But – and this is a big but – once you have reached the stage where you know enough to know (and to accept) how little you really know, you should also by now have learned that you can draw on the expertise of others to block in some of the more obvious gaps.  And you should probably also have learned who the people are that have that expertise.

I’ve been involved with and watched the London Rare Books School grow steadily year-by-year from its inception some ten or eleven years ago.  Its hallmark has always been that the intensive week-long courses are taught by the people we all know and all accept have just that expertise.

The School has been expanded to three weeks this year –just look at the courses on offer and who the teachers are.

Week One : 26th- 30th June 2017

Provenance – taught by David Pearson – the David Pearson who wrote “Provenance Research in Book History” (1994, reprinted 1998 and still the standard work).  Is there anyone that might teach it better? And the same goes all the way down this list.

The History of the Book in India – taught by Graham Shaw, former Head of Asia, Pacific and Africa Collections at the British Library, author of “Printing in Calcutta to 1800” (1981)

Scholarly Editing: The Example of Shakespeare – taught by John Jowett, Professor of Shakespeare Studies at the University of Birmingham, Deputy Director of the Shakespeare Institute, and academic editor of the Oxford edition of Shakespeare’s Complete Works (1986-87).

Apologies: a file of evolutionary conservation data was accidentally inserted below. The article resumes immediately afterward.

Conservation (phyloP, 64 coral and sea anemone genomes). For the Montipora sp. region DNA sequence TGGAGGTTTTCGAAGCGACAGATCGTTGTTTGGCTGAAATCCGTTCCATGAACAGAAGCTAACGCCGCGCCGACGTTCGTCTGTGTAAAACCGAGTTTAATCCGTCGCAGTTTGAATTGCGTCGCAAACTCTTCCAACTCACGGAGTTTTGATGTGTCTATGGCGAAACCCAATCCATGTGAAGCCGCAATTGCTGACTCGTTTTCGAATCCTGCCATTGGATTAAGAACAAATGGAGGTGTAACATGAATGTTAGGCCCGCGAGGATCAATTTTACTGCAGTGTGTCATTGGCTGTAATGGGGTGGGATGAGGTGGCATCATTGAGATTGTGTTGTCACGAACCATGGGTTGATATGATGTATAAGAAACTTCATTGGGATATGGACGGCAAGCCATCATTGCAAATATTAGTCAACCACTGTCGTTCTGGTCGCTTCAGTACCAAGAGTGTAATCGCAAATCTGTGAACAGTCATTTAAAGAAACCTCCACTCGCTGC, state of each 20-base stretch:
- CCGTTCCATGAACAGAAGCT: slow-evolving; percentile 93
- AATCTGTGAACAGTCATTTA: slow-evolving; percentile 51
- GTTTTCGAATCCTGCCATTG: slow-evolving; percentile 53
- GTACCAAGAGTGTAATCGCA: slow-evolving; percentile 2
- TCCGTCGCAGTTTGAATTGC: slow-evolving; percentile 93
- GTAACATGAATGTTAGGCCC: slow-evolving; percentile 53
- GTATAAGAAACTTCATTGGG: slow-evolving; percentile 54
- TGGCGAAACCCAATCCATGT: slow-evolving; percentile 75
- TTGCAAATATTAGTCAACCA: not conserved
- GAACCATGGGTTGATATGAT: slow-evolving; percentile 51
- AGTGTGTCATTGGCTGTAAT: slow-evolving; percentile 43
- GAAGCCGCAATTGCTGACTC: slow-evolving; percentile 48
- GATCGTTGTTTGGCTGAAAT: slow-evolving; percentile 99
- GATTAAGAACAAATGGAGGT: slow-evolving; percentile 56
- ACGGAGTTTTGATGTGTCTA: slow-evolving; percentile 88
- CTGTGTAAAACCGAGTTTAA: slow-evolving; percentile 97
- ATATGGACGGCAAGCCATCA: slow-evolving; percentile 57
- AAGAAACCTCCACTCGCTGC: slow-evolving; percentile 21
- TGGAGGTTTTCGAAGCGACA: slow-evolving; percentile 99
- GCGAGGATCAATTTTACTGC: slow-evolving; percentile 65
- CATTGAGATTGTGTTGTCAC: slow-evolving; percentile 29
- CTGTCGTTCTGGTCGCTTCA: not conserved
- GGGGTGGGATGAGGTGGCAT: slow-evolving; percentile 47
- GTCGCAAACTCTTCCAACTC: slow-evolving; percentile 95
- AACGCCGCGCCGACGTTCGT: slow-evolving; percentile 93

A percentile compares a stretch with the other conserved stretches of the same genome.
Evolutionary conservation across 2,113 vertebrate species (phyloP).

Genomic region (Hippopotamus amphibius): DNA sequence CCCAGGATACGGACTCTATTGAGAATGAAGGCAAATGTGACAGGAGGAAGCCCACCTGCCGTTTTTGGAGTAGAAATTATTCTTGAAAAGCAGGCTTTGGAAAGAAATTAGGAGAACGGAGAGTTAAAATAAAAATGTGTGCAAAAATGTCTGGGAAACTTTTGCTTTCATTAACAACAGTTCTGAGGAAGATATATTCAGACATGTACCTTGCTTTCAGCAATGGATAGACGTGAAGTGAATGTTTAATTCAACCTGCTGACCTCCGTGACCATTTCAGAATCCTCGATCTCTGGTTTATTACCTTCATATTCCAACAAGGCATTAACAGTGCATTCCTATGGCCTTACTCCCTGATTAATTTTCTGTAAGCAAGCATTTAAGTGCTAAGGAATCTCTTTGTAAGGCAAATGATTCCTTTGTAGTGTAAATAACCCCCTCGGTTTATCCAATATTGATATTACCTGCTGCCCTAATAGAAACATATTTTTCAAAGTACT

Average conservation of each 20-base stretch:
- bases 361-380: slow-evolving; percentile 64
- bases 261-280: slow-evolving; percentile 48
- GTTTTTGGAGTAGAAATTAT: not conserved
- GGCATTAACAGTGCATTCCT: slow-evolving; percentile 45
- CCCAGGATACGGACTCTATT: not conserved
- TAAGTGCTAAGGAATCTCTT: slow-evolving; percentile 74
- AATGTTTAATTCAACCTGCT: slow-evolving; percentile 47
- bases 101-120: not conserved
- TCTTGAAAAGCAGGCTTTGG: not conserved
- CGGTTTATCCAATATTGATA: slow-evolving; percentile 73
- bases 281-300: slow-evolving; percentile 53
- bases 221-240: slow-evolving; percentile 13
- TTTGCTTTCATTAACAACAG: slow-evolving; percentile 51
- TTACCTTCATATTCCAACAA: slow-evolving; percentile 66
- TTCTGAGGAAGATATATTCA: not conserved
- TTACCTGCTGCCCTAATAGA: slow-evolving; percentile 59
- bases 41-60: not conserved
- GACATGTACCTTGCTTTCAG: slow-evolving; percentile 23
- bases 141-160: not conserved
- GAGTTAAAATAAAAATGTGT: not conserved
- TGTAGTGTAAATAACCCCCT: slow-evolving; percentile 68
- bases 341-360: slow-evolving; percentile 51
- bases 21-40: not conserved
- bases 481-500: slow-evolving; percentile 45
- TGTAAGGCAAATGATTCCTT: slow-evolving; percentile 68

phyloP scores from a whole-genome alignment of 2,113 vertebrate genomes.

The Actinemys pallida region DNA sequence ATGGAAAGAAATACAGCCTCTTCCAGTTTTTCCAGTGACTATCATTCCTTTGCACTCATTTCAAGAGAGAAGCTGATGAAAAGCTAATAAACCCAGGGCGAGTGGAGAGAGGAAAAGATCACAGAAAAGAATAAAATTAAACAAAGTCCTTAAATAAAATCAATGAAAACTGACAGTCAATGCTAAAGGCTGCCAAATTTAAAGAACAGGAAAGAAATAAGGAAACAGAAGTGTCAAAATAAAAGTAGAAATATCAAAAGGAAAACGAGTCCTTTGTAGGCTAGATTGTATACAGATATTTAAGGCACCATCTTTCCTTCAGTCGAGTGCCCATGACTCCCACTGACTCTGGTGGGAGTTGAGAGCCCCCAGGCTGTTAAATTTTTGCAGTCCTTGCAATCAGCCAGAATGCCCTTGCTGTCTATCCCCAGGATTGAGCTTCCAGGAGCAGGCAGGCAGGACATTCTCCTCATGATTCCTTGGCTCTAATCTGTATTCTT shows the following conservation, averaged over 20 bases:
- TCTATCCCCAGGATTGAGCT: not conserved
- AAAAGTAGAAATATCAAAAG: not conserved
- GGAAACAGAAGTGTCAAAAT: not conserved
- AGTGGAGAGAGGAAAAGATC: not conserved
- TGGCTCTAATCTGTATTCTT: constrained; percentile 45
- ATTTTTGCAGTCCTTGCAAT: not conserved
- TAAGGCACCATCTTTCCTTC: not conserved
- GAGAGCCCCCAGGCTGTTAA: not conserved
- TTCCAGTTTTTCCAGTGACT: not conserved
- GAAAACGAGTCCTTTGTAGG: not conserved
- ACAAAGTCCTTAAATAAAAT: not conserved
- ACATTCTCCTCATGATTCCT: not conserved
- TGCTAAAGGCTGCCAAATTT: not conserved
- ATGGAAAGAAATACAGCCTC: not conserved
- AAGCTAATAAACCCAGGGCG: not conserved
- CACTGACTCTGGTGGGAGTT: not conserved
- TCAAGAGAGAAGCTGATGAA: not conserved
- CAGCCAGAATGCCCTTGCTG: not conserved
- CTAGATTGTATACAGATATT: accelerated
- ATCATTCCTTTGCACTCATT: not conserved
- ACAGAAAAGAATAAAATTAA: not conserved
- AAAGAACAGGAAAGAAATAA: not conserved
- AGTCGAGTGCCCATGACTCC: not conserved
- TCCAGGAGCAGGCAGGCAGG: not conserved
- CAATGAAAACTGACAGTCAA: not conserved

The Printed Book in Europe, 1455-2010 – an overview of the origins, spread, and impact of printed materials in Europe – taught by Simon Eliot, Professor of the History of the Book at the School of Advanced Study, University of London, and the founding director of the London Rare Books School.

History of Book Illustration – taught by Elizabeth James, head of the National Art Library Collections at the Victoria and Albert Museum, and Rowan Watson, former Senior Curator at the National Art Library.

Week Two : 3rd-7th July 2017

The Medieval Book – taught by Michelle Brown, Senior Research Fellow and Professor Emerita of Medieval Manuscript Studies at the Institute of English Studies, a Fellow of the Courtauld Institute, a Fellow of the Society of Antiquaries, and formerly Curator of Medieval and Illuminated Manuscripts at the British Library.

A History of Reading – an exploration of the nature of reading as it emerged in the late eighteenth century in the western world, and developed in the context of an industrial and then an advanced industrial society – taught by Dr Shafquat Towheed, who has taught at Nottingham University, the Institute of English Studies (University of London), and with the Open University. He  is currently a Senior Lecturer in Book History.

Introduction to Bibliography – taught by Dr Andrew Zurcher – fellow, tutor, and Director of Studies in English at Queens’ College, Cambridge.

The Queer Book – the course outline for which begins, “The invention of moveable type is the greatest aberration in the history of communication” – taught by Brooke Palmieri, whom some of you will no doubt recall from her time in the book trade, now completing her Ph.D. and editor of “Printing History”, the journal of the American Printing History Association.